Sounds great. Doesn't work. When you open the RSG mailbox this way, you get the regular mailbox instead. Why? Because when you do this, MFCMAPI grabs the DN of the mailbox from the PR_EMAIL_ADDRESS column and passes that to CreateStoreEntryID. And PR_EMAIL_ADDRESS for the regular mailbox is the same as the PR_EMAIL_ADDRESS for the RSG mailbox, so we're always going to create the same entry ID.

So how does ExMerge it do it? Is it using secret magic? Yep! It goes through a very complicated procedure to build a MAPI profile that points to the RSG. However, all that work really results in an entry ID that has special flags set on it to tell Exchange that the mailbox we want to open isn't the regular mailbox but instead the RSG version of the mailbox.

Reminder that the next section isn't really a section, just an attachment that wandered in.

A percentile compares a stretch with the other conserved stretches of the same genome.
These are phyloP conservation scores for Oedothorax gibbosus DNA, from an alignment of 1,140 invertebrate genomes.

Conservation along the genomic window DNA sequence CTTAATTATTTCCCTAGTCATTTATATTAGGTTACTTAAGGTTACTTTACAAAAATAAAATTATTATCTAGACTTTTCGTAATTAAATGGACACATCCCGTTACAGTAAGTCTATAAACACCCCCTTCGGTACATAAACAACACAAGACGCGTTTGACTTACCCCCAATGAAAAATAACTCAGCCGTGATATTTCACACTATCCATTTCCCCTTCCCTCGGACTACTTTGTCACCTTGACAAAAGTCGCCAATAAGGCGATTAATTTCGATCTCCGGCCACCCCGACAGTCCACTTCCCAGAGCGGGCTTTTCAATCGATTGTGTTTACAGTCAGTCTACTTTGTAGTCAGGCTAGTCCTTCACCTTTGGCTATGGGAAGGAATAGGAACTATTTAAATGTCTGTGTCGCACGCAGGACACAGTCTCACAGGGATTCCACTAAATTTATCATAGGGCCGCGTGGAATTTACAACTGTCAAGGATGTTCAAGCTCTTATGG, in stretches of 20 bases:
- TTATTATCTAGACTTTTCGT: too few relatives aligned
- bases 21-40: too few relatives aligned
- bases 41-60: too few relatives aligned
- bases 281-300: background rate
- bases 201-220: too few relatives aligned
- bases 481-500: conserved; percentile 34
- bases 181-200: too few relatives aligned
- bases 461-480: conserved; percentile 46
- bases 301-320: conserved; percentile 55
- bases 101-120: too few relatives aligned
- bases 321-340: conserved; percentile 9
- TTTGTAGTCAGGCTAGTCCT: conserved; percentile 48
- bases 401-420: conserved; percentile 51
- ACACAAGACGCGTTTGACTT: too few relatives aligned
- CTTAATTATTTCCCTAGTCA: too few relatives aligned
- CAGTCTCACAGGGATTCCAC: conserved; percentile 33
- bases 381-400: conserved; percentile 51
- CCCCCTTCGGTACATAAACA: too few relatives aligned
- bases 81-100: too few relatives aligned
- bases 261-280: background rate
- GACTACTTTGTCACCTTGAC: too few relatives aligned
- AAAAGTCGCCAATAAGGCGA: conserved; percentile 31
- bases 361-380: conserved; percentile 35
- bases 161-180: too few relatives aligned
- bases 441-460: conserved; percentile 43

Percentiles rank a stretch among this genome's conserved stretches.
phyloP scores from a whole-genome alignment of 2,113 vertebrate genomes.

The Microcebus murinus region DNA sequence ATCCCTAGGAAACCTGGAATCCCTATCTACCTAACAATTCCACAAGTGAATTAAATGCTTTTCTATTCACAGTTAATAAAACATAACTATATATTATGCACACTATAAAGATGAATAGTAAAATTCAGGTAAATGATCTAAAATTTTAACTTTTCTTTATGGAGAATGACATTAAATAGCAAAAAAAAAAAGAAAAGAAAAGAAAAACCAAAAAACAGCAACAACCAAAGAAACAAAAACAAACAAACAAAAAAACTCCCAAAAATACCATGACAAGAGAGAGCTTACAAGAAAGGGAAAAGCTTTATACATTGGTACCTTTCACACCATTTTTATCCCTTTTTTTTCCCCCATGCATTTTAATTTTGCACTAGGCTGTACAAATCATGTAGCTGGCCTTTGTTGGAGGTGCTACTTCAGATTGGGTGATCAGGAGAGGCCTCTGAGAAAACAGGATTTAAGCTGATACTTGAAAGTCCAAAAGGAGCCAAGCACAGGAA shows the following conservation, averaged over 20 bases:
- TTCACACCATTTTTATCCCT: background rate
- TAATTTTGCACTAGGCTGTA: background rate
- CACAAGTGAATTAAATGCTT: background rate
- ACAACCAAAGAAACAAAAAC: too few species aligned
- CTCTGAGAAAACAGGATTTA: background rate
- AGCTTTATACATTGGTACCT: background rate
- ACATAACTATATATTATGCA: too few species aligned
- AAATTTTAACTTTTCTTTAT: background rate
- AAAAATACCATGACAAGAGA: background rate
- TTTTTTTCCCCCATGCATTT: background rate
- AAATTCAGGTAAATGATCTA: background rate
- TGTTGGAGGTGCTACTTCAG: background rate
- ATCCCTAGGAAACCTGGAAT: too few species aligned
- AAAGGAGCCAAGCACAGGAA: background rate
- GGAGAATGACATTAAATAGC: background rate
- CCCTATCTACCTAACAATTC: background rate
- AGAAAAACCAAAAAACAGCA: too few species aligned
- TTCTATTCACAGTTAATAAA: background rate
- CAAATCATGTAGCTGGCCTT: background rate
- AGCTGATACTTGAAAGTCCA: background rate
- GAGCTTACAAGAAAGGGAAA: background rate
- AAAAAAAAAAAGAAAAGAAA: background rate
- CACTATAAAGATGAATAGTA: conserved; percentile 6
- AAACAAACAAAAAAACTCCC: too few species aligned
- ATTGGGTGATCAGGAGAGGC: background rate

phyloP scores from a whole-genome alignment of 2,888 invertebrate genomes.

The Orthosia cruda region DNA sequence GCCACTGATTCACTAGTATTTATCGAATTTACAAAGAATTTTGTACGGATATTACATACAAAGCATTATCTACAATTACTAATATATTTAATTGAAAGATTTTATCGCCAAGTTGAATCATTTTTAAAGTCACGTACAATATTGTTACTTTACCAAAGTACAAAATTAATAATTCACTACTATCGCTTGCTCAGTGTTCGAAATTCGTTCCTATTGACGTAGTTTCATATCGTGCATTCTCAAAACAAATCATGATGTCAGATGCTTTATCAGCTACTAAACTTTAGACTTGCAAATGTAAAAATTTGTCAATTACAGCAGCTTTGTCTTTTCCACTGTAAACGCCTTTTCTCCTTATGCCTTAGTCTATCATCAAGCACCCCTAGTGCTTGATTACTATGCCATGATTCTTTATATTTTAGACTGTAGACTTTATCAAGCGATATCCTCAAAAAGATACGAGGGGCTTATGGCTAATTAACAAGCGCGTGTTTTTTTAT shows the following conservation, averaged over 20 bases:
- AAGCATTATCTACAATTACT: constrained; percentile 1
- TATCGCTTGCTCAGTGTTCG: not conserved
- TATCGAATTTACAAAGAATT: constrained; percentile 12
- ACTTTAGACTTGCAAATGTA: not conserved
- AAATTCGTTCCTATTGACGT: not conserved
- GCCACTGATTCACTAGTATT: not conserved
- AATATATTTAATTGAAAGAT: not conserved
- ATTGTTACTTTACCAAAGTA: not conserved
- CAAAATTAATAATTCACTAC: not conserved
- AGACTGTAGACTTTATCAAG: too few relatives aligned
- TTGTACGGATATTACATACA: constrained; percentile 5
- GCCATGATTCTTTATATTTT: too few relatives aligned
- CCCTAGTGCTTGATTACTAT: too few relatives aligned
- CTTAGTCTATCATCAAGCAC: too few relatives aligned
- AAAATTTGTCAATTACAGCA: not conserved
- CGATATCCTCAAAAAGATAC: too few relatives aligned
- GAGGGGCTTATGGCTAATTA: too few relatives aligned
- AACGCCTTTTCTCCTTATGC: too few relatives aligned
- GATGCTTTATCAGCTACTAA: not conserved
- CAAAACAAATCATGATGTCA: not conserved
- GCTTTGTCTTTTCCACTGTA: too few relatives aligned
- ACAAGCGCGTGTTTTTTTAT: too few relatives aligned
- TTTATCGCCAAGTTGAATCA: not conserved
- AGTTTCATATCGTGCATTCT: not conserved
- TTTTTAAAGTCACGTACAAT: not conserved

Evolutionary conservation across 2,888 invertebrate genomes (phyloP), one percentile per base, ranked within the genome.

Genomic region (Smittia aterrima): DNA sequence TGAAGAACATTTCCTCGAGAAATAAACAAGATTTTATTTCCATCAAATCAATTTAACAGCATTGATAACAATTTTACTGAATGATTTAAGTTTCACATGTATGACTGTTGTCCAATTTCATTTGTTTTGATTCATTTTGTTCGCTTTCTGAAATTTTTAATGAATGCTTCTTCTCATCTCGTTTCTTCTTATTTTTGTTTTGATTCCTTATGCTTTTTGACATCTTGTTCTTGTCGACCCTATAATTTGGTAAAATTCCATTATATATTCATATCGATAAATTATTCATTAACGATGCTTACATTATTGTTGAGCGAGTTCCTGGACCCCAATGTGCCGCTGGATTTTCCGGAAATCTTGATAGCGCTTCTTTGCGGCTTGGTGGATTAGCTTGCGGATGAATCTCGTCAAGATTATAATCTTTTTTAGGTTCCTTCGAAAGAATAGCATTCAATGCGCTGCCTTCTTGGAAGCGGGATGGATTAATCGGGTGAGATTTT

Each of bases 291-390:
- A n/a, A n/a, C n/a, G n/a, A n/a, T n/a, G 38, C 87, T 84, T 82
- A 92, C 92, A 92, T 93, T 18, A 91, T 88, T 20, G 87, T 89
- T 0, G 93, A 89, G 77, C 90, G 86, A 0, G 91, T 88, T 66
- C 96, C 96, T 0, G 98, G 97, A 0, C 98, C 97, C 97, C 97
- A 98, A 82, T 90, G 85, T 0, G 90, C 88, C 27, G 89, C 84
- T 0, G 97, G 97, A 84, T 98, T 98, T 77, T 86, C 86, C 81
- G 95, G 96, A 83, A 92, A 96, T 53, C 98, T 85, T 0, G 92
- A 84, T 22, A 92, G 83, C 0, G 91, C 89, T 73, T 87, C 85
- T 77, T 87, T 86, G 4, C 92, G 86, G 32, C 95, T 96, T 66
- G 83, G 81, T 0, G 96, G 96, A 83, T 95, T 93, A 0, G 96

I *could* go into the stuff that ExMerge does in building its profile, but it turns out getting into the RSG is much easier than that. Those flags set on the entry ID that ExMerge got can be set by hand using the ulFlags parameter of CreateStoreEntryID! And since using CreateStoreEntryID is always preferable to building a new profile, that's all I'll talk about here. 🙂

Here's the key flag, already listed in edkmdb.h:


When you set this flag, it tells emsmdb32 and the Exchange store you're interested in getting the RSG version of the mailbox. Of course, life isn't ever this simple. You have to set some other flags too, most notably OPENSTORE_USE_ADMIN_PRIVILEGE, which tells the store you want to be treated as an administrator, assuming you have permissions. I have found the following cocktail to work the best: